The Black Cat: An Examination on Morality

Within every human heart lies the potential for moral greatness, and inexplicable evil. The balance can vary among individuals, but the existence of these forces is undeniable. This dichotomy has been repeatedly examined in literature and other forms of art. This exposition is not directly related to Youth Violence, but can correspond to the evil that all of us may posses.

Within every human heart lies the potential for moral greatness, and inexplicable evil. The balance can vary among individuals, but the existence of these forces is undeniable. This dichotomy has been repeatedly examined in literature and other forms of art. Edgar Allan Poe displays a chilling example of this balance in "The Black Cat". The human conflict of good and evil also means that law and order need to be applied in order to ensure justice for all. If there was no law or order, this would, over time, result in a hunger for power and control. This overwhelming drive, without restrictions, almost always results in the death of conscience.

Law and order are concepts, which are necessary in society. Without such
restrictions, it would be inevitable for civilization or any single individual to move forward. In the story, "The Black Cat", Edgar Allan Poe explores a human's dark side, when there are no limitations. For example, the narrator decides to purposefully harm his wife and others near to him because he believes that he is more superior, when compared to these innocent
victims.

The hunger for power and control is a constant plague to any society. Literature including, "The Black Cat", consistently proves that power is best suited for individuals who do not covet it. In others this so called, "yearning" completely ruins the soul of the bearer. In the short story that is currently being examined, the narrator is entirely consumed by the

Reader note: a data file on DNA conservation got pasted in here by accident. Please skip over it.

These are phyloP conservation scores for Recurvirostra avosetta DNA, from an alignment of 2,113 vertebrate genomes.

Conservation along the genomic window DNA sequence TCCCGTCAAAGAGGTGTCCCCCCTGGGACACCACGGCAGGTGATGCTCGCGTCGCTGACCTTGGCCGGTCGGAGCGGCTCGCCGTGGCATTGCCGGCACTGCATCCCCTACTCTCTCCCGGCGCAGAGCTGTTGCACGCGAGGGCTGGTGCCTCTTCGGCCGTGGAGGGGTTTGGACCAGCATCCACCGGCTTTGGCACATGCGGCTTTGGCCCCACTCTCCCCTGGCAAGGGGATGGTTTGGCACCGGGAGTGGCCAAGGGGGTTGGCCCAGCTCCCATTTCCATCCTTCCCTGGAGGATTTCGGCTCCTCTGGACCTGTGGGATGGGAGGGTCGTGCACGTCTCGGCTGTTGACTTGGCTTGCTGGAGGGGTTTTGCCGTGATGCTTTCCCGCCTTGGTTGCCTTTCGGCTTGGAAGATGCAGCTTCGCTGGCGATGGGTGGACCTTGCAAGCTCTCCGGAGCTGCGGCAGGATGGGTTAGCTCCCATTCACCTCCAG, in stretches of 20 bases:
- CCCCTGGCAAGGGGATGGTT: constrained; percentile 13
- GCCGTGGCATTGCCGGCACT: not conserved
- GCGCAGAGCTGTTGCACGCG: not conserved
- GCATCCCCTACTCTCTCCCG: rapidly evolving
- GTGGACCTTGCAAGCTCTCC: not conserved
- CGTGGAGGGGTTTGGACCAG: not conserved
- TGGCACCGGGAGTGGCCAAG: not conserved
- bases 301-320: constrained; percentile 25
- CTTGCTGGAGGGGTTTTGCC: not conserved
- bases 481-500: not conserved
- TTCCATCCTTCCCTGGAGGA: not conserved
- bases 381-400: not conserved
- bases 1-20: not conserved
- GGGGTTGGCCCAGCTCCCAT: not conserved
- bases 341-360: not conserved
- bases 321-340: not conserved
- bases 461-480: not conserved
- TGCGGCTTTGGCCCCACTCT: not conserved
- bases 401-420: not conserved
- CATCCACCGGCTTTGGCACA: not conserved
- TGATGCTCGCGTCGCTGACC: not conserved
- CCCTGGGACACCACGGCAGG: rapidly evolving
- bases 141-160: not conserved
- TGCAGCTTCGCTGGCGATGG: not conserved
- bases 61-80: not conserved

want, and this results in a disposition consisting of antagonism and an overwhelming ego. Shekhar Kumar | Wednesday, April 18, 2012 | Express Yourself Contest This is actually the opposite to the "docility and humanity of his disposition, which he was noted for, from his infancy".

"There are things that are worse than death", is an absolutely accurate quote. In my opinion, a death of a conscience is the worst thing that can happen to a man. When this tragedy occurs, the soul loses all sense of boundaries and several ailments are forced into the mind of the individual. These include ; Antisocial Personality Disorder (APD), psychopathic behaviours, etc. Although these disorders definitely hurt the victim, I think that the emotional and spiritual suffering is by far, more excruciating. In the narrative, "The Black Cat", the raconteur is actually in far more distress than any reader could imagine. For example, the storyteller becomes so insane that he begins to a sense of judgment, and thus cannot tell the difference between good and bad. This loss of considered opinion hurts the people that the narrator is close to, and the narrator himself.

The storyline in "The Black Cat" effectively shows the obscurity in every human being. This story shows how every individual has the potential for ethical significance, and inscrutable immorality. The equilibrium of these forces can vary among every person, but the presence is true. In order to control these potencies and prevent a hunger for power and control or a death of a conscience, law and order need to be put in place. Life cannot move forward without these concepts, as the story, "The Black Cat", so accurately demonstrates.

Artist: Shekhar Kumar
Age: 12-16